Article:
Rule #2: Only DEVOTED WRESTLING FANS deserve to have a championship title belt.

rule2Again, another given.  If you are a devoted wrestling fan like the rest of the Swoggle Squad and me, you know that having a championship title belt is the ultimate memorabilia to have.  Whether it is the large, golden World Heavyweight Championship title or the creative John Cena spinning United States Championship title (which I actually have), when you have the title belt around your waist or on your shoulder, for that instant, you are one of them.  You are a champion.  It’s like a hidden dream, and whenever we can act like it came true, we can’t help but smile.  And I don’t know about anyone else, but when I see someone sporting the same belt and they are not even a big enough fan of wrestling to tell me who Cody Rhodes, Dusty Rhodes, or who any Rhodes is for that matter, that just pisses me off.  I mean, I am not a big soccer fan.  So it’s not like I am going to buy a AC Milan jersey when I can’t even pronounce the name on the back of it.  You catch my drift?  So unless you can tell me who “Stone Cold” Steve Austin defeated at Wrestlemania 14 to win his first WWF Championship, even if you need a freaking hint, you don’t deserve a championship title belt.  By the way, it was Shawn Michaels, stupid.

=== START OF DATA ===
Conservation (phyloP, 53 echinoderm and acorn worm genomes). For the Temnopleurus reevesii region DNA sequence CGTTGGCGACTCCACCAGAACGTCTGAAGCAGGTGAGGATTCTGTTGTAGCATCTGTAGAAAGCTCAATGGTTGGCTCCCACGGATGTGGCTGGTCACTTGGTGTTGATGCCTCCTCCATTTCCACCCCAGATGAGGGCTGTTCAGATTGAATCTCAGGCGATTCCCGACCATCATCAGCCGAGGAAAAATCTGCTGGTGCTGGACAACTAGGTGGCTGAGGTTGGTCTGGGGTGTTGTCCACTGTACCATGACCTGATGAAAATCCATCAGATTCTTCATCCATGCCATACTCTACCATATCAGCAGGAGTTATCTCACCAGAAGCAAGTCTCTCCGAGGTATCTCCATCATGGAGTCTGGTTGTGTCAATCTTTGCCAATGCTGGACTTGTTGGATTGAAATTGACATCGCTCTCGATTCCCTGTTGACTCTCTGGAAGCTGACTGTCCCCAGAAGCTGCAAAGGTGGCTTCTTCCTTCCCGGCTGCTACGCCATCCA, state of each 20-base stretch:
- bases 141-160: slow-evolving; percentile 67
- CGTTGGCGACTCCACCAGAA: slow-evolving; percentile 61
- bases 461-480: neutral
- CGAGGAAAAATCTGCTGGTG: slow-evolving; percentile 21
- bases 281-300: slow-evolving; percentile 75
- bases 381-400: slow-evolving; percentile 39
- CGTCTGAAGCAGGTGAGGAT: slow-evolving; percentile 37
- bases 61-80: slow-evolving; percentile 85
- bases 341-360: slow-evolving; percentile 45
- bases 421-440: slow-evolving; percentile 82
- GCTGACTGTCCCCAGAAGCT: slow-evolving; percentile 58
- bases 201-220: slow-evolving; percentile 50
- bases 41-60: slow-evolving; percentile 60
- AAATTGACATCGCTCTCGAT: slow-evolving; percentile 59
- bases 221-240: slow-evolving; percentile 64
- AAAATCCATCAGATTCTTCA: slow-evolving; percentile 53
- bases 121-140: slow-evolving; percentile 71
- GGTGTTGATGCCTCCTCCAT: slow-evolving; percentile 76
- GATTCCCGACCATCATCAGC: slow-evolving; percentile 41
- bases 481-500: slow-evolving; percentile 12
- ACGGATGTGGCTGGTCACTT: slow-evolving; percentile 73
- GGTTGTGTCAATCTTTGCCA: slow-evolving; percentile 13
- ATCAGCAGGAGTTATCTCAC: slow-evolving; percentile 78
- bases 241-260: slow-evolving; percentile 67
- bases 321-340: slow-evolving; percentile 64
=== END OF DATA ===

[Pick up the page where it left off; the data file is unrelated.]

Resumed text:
Rule #3: If you have a championship title belt, make sure it is for a reason that NO ONE ELSE utilizes.

rule3Now, if you don’t fit into the first two rules, here is your loophole.  If you purchase a championship title belt, you don’t even have to purchase it for those first two reasons as long as you have a creative idea to go along with it.  Like I said, having a belt like that signifies being a champion.  So, why not have a championship title belt to signify just what type of champion you are?  There is no greater example right now than Long Island Iced Z himself, Zack Ryder.  I mean, the toy Internet Championship title was creative and then he blew everyone out of the water with the authentic one.  That’s the best example.  Don’t buy a WWF Intercontinental Championship title and call yourself the “People’s Champ,” Paul Wall.  It has been done before (if you smell what I am cooking). I mean, I even took a toy WWE Championship title spinner belt and decked it out with Florida Gator stuff for a football game.  What was the result? Everyone loved it.  I was on “College Gameday.”  And Erin Andrews wanted a picture with it.  Yep.. Erin Andrews.  And if you don’t know who she is, what the hell are you waiting for?


Rule #4: If you put a NAMEPLATE on your championship title belt, you better utilize that belt.